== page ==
Poll nurses anonymously to learn which errors they're most worried about, and invite ED nurses to share their own near-misses to give a "face" to the problem, Walker advises. "Strive for active group participation with a light tone, by incorporating a Jeopardy theme or something similar," she says. "You'll get great feedback. Nurses will bring up other potential medication errors that no one had thought of."
• Add specific instructions for high-risk and high-alert drugs to your ED's protocols.
For neuromuscular blocking agents, concentrated electrolytes, insulin, cytotoxic medications, and heparin, specify dosages, adverse events, contraindications and monitoring parameters, says Walker. For example, ED nurses give a bolus of insulin prior to infusion for adult diabetic ketoacidosis (DKA) patients, but this is not done for children because blood glucose drops much too quickly. "If the nurse isn't familiar with pediatric DKA, they could easily give the bolus. Then you have a risk for hypoglycemia and possibly cerebral edema," she says.
• Limit sizes and concentrations of medications to avoid confusion.
For instance, drug errors have occurred in children due to nurses giving the incorrect dosage of fosphenytoin, which comes in different vial sizes.3 Walker recommends having only one size in your ED of oral antibiotics offered in different dosing strengths, such as amoxicillin clavulanate, which is available in three concentrations.
• Ask pharmacists to answer questions by pager, phone, or e-mail.
"There is no such thing as a stupid question or a question that should embarrass," Walker says. "Everyone is there to help each other out."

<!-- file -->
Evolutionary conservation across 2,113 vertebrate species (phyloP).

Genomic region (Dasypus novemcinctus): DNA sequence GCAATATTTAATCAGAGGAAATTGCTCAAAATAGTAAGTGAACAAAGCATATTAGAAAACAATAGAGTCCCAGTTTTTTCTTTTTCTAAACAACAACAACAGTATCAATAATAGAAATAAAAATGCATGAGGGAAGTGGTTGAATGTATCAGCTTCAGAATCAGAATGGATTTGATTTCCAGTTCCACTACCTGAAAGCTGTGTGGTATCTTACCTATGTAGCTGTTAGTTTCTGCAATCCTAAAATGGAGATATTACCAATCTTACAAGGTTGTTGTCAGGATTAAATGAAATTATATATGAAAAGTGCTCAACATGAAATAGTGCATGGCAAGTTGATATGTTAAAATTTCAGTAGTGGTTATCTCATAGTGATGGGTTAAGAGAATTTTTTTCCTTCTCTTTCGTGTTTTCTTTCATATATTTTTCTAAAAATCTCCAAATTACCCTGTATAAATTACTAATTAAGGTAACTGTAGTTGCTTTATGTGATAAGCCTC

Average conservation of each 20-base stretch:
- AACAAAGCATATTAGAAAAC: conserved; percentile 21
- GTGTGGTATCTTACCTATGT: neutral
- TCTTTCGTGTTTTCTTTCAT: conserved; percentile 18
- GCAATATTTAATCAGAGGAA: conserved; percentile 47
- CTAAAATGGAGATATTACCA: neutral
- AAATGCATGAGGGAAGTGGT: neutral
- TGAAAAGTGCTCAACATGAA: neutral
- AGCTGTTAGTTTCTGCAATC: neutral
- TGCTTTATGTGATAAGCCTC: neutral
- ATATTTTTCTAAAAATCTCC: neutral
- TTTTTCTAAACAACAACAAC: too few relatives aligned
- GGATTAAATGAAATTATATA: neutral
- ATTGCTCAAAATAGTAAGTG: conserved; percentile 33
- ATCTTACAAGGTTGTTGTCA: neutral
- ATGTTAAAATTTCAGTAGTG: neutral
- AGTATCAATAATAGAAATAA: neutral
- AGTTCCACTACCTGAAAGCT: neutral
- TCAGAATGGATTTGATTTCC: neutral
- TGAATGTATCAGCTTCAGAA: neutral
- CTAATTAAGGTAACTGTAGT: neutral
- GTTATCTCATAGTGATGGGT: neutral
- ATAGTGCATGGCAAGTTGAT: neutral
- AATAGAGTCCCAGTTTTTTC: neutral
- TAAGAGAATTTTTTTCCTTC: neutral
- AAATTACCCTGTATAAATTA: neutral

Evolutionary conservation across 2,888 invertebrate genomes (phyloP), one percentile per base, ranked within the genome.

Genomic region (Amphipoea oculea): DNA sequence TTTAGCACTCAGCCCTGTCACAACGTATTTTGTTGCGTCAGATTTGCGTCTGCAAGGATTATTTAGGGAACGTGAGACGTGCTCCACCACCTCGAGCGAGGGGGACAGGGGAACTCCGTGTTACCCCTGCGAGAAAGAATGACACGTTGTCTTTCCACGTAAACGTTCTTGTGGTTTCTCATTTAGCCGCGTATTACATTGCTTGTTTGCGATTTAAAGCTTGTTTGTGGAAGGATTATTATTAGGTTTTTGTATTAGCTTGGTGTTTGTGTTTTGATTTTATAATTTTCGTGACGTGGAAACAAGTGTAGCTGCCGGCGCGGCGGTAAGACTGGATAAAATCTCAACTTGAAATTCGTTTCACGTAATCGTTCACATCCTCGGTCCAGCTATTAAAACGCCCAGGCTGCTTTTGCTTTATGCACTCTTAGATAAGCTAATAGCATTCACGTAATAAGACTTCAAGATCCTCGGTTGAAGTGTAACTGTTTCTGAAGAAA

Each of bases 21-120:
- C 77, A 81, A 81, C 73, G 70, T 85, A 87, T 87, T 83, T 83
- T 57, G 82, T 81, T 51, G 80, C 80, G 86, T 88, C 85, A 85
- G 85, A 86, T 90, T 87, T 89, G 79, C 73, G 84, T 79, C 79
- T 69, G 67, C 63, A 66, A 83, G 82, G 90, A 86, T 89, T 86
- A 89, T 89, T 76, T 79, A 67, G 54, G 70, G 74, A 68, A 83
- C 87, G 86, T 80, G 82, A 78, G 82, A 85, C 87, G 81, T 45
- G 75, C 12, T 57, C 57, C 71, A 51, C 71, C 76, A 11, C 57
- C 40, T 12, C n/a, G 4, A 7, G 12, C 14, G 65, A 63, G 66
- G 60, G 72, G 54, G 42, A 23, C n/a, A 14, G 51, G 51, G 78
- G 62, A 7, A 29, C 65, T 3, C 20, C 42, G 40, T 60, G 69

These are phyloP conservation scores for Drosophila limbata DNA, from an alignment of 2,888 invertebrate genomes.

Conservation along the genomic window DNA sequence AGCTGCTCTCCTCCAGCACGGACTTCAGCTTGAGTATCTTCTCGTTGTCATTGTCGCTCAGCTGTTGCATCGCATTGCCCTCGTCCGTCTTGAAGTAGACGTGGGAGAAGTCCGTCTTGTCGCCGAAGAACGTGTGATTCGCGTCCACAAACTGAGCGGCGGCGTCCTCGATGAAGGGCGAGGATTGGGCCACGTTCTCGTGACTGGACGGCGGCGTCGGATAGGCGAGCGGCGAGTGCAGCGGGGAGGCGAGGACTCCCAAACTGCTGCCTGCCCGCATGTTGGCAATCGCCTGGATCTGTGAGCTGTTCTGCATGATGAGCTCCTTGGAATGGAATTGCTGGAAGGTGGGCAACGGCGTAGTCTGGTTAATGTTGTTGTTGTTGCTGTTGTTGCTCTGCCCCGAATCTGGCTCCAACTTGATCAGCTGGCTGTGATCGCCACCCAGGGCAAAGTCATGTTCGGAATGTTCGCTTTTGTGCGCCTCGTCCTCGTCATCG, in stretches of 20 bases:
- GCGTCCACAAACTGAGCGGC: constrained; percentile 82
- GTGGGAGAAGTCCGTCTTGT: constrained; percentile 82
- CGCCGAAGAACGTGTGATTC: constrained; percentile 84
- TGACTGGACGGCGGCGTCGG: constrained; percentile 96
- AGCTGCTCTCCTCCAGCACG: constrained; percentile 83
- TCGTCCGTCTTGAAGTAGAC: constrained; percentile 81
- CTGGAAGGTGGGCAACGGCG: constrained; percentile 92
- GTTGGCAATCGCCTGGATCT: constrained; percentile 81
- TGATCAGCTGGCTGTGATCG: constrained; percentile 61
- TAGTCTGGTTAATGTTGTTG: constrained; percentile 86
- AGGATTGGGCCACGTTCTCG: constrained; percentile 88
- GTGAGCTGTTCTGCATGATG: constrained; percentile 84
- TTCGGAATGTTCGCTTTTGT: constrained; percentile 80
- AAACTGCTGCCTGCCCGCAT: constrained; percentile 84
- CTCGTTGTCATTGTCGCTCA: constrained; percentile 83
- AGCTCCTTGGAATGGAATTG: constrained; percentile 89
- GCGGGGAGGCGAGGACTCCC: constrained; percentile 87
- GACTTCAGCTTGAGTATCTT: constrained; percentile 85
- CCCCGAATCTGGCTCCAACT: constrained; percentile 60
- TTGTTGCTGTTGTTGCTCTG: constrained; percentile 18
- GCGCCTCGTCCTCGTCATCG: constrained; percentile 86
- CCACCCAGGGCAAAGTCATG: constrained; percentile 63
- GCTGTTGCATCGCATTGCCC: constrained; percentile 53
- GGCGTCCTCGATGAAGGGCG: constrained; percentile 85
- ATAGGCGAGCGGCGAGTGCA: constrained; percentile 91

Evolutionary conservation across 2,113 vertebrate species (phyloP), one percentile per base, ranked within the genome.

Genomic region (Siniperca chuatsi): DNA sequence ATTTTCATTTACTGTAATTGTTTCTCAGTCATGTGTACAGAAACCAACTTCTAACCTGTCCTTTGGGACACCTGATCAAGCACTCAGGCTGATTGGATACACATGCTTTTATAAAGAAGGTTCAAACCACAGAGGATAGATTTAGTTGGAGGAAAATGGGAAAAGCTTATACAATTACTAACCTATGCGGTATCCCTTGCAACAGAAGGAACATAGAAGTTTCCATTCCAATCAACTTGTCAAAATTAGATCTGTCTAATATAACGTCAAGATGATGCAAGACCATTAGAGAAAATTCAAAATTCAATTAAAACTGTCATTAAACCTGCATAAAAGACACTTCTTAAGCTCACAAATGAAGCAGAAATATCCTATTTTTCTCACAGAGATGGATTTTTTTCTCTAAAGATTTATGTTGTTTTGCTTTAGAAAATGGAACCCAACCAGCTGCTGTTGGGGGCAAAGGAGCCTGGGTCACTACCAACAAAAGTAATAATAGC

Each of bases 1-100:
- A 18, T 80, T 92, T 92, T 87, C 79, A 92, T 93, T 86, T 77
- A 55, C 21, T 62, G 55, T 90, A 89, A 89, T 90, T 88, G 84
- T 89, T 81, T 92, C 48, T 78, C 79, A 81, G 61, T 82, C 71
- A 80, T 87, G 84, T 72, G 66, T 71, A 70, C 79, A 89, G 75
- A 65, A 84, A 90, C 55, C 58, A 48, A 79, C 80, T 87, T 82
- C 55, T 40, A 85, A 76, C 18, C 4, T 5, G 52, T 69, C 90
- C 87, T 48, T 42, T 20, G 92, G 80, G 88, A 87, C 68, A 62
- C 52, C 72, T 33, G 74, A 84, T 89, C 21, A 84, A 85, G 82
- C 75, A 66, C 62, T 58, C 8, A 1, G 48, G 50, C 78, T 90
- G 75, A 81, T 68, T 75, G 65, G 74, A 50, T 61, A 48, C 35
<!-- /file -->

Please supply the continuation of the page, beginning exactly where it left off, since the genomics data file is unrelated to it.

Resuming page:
Recently, an ED nurse asked Walker about potential reactions a child might have from fomepizole, including hypotension. When her patient did develop hypotension, the ED nurse recognized it as a probable drug reaction and quickly gave fluid boluses.
• Use weight-based dosing charts.
Post a laminated chart with standard dosage ranges of the top 25 drugs used for pediatric patients in your ED, Venella recommends. "That way, if someone orders 2,500 mg of amoxicillin instead of 250 mg, it will seem odd to you," she says.
Use the charts as a quick reference for medications with a high potential for injury, or high-acuity, low-volume events such as pediatric codes, says Venella. "It's always a nerve-wracking situation, and everybody is anxious," she says. "Voices are raised, and you are dealing with medications that you are not as comfortable with."
• Use weight in kilograms, not pounds.
To prevent confusion, don't give a child's weight in pounds until the weight in kilograms is documented, advises Venella. "If a child weighs 11 kg and the mother inadvertently asks you how much the child weighs, and you tell her, 'About 23 lbs.,' it's very easy to go to the computer entry system and type in 23," she says.